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Environmental Policy Instruments and the Long-Run Management of a Growing Stock of Pollutant

Rouge, Luc
Environmental modeling and assessment 2019 v.24 no.1 pp. 61-73
carbon markets, climate change, economic policy, environmental policy, greenhouse gases, growth models, nonrenewable resources, pollutants, pollution, pollution control, research and development, taxes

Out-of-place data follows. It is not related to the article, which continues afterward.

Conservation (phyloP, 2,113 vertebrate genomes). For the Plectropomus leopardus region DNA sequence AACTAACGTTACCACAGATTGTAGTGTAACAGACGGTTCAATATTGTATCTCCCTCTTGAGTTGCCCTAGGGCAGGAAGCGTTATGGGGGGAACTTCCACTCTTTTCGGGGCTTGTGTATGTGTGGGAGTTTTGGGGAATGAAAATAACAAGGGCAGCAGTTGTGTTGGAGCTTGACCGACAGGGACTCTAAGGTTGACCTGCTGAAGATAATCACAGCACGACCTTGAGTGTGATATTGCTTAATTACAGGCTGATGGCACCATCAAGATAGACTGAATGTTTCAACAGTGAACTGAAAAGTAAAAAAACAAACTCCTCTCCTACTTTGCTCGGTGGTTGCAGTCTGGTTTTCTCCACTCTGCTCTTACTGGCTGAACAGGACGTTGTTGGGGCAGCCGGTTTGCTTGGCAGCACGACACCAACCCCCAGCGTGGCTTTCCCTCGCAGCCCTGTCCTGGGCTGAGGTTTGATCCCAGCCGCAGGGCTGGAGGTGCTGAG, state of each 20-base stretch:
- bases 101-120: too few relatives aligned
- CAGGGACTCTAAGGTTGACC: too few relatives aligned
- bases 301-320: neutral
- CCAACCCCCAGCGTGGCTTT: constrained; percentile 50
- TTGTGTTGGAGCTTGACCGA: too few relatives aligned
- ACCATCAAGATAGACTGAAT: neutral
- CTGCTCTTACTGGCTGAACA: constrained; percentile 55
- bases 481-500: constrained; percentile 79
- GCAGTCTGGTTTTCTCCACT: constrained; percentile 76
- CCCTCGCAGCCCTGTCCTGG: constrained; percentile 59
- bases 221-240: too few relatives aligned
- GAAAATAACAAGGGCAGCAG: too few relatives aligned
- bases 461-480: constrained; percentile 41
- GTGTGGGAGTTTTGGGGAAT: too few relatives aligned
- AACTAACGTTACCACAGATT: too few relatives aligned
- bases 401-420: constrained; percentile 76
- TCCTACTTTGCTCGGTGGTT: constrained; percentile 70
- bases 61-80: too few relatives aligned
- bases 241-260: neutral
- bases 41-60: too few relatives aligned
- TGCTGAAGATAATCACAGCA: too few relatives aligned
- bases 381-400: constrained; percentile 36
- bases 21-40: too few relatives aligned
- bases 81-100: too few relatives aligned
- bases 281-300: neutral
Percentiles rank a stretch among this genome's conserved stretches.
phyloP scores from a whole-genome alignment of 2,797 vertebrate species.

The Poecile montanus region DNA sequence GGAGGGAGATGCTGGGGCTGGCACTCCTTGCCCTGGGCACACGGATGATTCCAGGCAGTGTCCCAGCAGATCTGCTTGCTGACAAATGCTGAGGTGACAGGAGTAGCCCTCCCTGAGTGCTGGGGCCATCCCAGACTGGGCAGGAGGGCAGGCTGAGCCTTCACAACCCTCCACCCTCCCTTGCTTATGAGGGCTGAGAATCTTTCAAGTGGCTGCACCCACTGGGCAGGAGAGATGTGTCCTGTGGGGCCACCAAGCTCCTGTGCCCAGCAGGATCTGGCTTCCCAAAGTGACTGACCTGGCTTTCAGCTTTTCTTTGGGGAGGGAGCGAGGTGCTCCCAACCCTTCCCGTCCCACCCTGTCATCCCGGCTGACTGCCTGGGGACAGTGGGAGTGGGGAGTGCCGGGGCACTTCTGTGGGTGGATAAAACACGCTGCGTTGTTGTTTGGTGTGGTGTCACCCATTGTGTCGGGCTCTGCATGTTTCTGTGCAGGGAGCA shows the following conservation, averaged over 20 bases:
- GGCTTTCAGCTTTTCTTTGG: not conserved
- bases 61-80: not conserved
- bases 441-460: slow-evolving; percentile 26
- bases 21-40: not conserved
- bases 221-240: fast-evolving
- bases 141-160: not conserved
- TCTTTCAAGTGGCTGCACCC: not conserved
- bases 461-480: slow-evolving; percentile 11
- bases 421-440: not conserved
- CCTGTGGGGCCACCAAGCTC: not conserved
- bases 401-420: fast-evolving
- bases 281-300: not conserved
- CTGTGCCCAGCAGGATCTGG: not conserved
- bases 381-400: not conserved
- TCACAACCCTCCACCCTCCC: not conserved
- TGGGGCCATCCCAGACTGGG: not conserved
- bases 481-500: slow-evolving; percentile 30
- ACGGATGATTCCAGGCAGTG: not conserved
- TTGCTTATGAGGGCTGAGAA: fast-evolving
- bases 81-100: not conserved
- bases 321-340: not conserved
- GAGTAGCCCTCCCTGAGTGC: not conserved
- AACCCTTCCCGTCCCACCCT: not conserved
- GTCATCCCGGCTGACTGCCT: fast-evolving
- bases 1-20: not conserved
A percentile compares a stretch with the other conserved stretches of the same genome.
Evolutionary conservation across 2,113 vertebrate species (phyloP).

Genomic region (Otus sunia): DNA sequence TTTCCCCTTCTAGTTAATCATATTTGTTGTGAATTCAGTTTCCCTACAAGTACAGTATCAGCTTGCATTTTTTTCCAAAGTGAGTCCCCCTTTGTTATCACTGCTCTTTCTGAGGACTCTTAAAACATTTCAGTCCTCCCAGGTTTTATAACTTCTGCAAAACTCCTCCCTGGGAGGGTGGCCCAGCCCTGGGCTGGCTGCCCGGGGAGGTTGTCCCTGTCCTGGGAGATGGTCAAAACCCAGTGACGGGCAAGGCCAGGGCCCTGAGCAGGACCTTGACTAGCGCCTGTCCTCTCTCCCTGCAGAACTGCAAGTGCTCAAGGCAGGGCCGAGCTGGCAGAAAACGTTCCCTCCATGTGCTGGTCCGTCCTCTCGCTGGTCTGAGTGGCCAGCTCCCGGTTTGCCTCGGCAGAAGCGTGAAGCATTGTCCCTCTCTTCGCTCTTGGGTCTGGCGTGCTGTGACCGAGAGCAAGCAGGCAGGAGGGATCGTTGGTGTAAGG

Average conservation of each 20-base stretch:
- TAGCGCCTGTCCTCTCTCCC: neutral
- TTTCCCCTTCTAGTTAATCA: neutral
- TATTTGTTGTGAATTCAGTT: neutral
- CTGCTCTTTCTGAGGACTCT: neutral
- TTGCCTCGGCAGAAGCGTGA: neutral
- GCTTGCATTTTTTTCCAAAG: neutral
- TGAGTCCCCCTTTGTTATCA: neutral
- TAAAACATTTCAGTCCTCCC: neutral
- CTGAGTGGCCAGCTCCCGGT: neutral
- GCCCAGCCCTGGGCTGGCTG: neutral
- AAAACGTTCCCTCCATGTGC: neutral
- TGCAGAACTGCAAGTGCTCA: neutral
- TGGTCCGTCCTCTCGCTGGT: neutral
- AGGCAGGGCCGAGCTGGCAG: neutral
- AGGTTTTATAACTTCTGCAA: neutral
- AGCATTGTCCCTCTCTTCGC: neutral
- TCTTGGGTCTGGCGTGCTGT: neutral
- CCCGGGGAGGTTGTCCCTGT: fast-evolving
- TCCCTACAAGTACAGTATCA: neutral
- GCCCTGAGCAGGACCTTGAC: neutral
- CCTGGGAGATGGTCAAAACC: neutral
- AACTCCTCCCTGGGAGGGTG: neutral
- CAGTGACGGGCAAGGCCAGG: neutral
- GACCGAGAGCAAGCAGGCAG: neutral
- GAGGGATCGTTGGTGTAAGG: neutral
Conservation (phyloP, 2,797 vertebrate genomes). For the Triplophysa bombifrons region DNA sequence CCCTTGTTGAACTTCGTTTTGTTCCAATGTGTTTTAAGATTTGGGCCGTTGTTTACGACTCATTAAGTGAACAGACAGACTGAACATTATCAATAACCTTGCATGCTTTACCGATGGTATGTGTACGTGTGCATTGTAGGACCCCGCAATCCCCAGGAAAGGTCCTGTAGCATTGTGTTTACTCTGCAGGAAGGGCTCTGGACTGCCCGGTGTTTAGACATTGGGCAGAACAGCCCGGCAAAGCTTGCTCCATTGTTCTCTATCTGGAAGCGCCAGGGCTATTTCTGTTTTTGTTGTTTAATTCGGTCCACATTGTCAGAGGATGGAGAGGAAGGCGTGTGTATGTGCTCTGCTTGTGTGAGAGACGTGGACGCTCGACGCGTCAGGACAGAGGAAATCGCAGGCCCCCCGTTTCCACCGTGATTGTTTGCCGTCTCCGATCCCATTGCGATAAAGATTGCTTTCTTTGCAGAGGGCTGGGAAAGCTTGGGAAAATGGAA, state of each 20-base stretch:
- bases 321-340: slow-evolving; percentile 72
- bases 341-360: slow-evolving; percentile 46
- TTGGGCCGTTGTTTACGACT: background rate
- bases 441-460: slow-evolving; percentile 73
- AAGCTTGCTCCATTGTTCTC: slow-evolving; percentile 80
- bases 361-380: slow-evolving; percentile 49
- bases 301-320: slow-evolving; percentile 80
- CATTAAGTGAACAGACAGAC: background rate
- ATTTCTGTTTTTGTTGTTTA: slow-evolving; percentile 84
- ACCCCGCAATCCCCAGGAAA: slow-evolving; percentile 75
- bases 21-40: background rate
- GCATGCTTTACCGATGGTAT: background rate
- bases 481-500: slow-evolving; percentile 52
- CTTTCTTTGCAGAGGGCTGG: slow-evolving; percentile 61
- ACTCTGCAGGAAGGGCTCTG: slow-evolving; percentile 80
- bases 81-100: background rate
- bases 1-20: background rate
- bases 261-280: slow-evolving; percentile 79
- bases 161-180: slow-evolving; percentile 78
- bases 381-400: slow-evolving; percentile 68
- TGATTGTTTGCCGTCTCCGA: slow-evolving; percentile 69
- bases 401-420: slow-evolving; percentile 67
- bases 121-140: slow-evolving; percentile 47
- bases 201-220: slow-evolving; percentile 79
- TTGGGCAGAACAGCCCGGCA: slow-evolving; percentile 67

Most environmental damage can be reduced through investments in the management of the pollutants that cause this damage. In the case of climate change, for instance, the harmful effects of the accumulated stock of greenhouse gases depend on the adaptation effort. Our aim is to analyze which economic policy schemes can restore the social optimum in such contexts. We consider a simple endogenous growth model with a polluting non-renewable resource and directed technical change, in which the environmental damage (and unique externality) depends on the accumulated stock of pollutant as well as on a stock of green knowledge dedicated to its management. Here, the socially optimal policy consists in a tax on the environmental damage, which provides the right incentives to (a) invest in green knowledge and (b) mitigate pollutant flows. More usual—and more easily implementable—environmental policies like taxes on pollution flows (e.g., carbon tax) cannot yield first-best outcomes in this context since they do not provide the right incentives to invest in the management of the emitted pollutants. We nevertheless show how coupling such a type of policy tool with a subsidy to green R&D can restore the social optimum.